Diabetes Drug Shakeup: What You Need to Know About New FDA Warnings

Image source: U.S. Food and Drug Administration.

When it comes to drugmakers, post-approval FDA announcements typically range from benign to awful. AstraZeneca and Takeda recently received an announcement in the fairly awful range. The FDA just slapped an "increased risk of heart failure" warning on their type-2 diabetes drugs, Onglyza and Nesina.

You may not realize it, but there's a battle under way to treat the massive population of diabetics. With an estimated 26 million type-2 diabetics in the U.S. alone, having the go-to drug is worth fighting for, from a commercial standpoint.

The field is crowded and complex, but in a roundabout way the latest FDA warnings could actually help AstraZeneca. There's also a chance they'll assist Eli Lilly & Co. and will almost certainly turn out positive for Johnson & Johnson .

Accelerating theinevitable

AstraZeneca's saxagliptin-containing treatments, which include Onglyza and Kombiglyze, now carry a warning of increased risk of heart failure on their labels. After following over 16,000 patients around for a couple years, 3.5% on Onglyza were hospitalized because of heart failure versus just 2.8% in the placebo group. That might not seem like a big difference, but it's more than enough to add a warning to the label of a drug that's already losing ground in the United States.

Onglyza belongs to a relatively recent class of type-2 diabetes drugs called DPP4-inhibitors that trick the pancreas into releasing more insulin following meals. With $786 million in sales last year, it's Astra's second-best selling diabetes treatmen -- but not for much longer.

Last year, U.S. sales of Onglyza fell 13% to $420 million, partly because of increased competition from one of its own next-generation drugs, Farxiga. This is one of the new SGLT2 drugs that lower blood sugar by inhibiting the kidney from reabsorbing it, thus allowing the extra glucose to exit the body in urine.

AstraZeneca has been promoting Farxiga heavily through direct-to-consumer advertising and other channels (to Onglyza's detriment) -- and it's working. Last year, U.S. Farxiga sales more than doubled to $261 million.Even though the new warning on Onglyza's U.S. label is a drag, Astra's Farxiga was already cannibalizing its sales.

Who else is competing in this space?

Partners Eli Lilly and Boehringer Ingelheim sell type-2 diabetes drugs of both classes: a DPP4, Trajenta, and an SGLT2, Jardiance. The latter hit a home run in a type of post-marketing study that earned Onglyza its heart-failure warning: Instead of increasing risk, Jardiance reduced it. Last November, the partners announced that adding Jardiance to the standard of care in type-2 diabetics reduced their reduced hospitalizations for heart failure by 35%. More importantly, it lowered patients' risk of cardiovascular death by 38%.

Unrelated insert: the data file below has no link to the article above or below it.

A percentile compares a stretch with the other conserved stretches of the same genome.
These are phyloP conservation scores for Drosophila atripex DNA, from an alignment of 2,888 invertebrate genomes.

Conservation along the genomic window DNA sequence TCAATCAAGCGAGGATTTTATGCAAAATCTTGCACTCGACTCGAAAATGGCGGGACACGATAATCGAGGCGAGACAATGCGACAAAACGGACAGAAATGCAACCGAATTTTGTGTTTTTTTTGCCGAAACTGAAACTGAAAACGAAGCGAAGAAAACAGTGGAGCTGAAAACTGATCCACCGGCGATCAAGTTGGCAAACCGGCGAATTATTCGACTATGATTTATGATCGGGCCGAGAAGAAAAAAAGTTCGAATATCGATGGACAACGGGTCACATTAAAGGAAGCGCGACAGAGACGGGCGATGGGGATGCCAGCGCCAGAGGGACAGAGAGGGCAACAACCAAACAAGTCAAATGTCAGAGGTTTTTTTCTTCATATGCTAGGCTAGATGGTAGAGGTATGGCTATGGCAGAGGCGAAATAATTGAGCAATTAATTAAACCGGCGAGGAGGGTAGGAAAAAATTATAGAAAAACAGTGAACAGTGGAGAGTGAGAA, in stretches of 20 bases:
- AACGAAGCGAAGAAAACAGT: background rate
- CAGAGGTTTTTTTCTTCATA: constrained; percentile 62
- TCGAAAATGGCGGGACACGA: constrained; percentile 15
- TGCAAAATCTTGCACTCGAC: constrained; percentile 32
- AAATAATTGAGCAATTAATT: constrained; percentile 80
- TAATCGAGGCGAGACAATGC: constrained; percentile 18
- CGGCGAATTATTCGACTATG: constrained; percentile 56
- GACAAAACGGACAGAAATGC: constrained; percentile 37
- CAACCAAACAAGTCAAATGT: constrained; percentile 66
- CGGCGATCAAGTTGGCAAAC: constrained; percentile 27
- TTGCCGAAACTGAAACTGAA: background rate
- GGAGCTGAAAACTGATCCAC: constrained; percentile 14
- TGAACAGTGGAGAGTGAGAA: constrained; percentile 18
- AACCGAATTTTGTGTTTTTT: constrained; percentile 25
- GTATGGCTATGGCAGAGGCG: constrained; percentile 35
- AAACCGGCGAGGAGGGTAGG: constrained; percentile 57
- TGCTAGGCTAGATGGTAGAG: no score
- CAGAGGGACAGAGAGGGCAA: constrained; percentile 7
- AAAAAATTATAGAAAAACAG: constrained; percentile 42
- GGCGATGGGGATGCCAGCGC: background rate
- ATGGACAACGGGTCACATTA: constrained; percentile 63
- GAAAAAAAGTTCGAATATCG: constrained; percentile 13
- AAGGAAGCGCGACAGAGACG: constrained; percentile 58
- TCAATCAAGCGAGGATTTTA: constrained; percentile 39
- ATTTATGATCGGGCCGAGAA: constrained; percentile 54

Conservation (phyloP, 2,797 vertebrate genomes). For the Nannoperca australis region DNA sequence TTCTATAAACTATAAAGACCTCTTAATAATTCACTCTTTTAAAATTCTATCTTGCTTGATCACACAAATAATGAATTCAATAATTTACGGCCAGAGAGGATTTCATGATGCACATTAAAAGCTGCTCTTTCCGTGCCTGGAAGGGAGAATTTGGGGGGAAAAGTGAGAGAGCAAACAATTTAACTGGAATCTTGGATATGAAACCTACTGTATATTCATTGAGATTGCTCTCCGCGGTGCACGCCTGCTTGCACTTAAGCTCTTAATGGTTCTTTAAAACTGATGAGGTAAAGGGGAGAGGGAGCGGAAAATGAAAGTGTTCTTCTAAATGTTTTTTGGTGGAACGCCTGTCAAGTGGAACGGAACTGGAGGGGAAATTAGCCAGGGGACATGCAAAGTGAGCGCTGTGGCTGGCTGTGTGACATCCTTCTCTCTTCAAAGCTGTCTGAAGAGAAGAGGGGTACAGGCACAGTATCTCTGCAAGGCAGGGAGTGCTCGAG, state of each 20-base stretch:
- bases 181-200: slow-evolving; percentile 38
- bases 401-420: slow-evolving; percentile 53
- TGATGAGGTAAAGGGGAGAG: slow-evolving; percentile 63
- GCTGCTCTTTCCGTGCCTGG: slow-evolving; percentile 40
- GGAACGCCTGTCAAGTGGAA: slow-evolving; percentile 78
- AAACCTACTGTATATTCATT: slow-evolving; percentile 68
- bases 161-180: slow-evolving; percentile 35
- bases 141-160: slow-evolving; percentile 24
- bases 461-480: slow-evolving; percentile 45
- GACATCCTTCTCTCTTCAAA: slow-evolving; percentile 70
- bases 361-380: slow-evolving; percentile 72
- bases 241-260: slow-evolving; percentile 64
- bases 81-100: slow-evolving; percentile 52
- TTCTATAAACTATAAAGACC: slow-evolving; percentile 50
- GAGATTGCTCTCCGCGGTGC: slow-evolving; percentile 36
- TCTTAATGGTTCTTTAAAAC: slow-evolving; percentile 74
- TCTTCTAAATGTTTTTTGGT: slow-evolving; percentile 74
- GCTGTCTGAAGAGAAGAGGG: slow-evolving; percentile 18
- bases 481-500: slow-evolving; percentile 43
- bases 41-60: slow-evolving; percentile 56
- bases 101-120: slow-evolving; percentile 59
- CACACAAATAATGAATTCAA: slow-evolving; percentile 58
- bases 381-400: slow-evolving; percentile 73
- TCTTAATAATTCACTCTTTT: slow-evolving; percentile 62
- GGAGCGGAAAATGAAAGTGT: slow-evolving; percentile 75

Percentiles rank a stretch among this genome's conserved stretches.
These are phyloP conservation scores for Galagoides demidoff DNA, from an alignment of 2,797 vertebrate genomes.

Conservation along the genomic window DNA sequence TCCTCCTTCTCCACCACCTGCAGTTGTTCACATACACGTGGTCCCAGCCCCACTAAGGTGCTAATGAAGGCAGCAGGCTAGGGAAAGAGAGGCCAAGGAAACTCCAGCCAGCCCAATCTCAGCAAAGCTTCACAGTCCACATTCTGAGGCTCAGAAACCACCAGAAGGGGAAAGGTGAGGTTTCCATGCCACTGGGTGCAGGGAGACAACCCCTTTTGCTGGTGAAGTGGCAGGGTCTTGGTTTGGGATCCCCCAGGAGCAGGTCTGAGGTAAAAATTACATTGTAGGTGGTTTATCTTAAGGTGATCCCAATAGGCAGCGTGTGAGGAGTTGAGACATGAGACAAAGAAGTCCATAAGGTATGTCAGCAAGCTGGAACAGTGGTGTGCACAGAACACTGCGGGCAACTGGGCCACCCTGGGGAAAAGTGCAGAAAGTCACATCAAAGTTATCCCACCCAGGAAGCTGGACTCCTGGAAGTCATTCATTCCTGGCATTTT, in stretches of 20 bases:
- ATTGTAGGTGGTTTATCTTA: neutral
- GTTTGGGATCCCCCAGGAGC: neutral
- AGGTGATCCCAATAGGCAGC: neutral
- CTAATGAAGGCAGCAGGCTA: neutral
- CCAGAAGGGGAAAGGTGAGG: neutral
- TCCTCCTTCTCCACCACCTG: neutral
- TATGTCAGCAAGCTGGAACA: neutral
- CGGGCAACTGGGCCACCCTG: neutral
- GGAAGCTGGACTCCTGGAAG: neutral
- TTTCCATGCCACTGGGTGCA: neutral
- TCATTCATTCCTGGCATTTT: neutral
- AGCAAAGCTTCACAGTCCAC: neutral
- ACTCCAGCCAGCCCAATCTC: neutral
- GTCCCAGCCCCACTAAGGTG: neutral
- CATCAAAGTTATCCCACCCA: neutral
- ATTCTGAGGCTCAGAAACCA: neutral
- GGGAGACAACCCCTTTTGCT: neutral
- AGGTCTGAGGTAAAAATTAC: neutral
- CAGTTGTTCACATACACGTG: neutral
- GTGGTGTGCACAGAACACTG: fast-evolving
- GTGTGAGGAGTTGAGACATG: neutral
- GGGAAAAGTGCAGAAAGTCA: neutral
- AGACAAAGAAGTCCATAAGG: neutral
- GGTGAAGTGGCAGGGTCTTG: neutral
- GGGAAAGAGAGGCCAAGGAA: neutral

Image source: Eli Lilly & Co.

No glucose-lowering therapy can boast such benefit, but for some reason Lilly and Boehringer Ingelheim can't get either of their type-2 diabetes medications off the ground.

Lilly's collaboration revenue of just $357 million associated with Trajenta isn't terribly exciting. If healthcare providers associate Onglyza's increased chance of heart failure with Trajenta because it's in the same class (DPP4), it will be even less so.

Far more depressing is lack of sales for Jardiance. This drug was the latest SGLT2 to win approval in the U.S., but that was still over a year and a half ago.

Granted, the amazing cardiovascular data wasn't announced until last November, but 2015 sales were so poor that revenue from Jardiance was "not significant" enough to report, although an analyst during the last earnings call rubbed salt in the wound by inquiring why fourth-quarter sales of about $15 million were a bit lower than in the third.

With about half of all diabetics dying of cardiovascular disease, you'd think a company that sold $2.8 billion of insulin analog Humalog to type-1 and type-2 diabetics last year would also be able to successfully market a DPP4 without its carrying a warning of risk of increased heart failure, or an SGLT2 with a cardiovascular benefit. Go figure.

Got 'em all beat

From a pharmaceutical perspective, Johnson & Johnson is a relative newcomer to diabetes. It doesn't have a DPP4-inhibitor for anyone to associate with Onglyza's heart failure warning.

Image source: Johnson & Johnson.

What it does have is the best-selling SGLT2 inhibitor. Sales of J&J's Invokana more than doubled last year to $1.3 billion, with countries outside the U.S. contributing just $70 million. Maybe it's the diabetes care relationships built through its medical-device segment that helped it leave its competitors in the dust.

Fourth-quarter Invokana sales suggest an annualized run rate of $1.5 billion. Perhaps Lilly's Jardiance's cardiovascular benefit is considered SGLT2-classwide and helping the leader in the class accelerate.

If the latest FDA warning for Astra's Onglyza and Takeda's Narisa taints the entire DPP4-inhibitor class, Merck & Co. 's annual $6 billion in sales from its DPP4 Januvia franchise could be up for grabs. Based on its success so far, I'd say J&J is best positioned to take on patients ready to switch classes.

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The article Diabetes Drug Shakeup: What You Need to Know About New FDA Warnings originally appeared on

Cory Renauer owns shares of Johnson & Johnson. The Motley Fool recommends Johnson & Johnson. Try any of our Foolish newsletter services free for 30 days . We Fools may not all hold the same opinions, but we all believe that considering a diverse range of insights makes us better investors. The Motley Fool has a disclosure policy .

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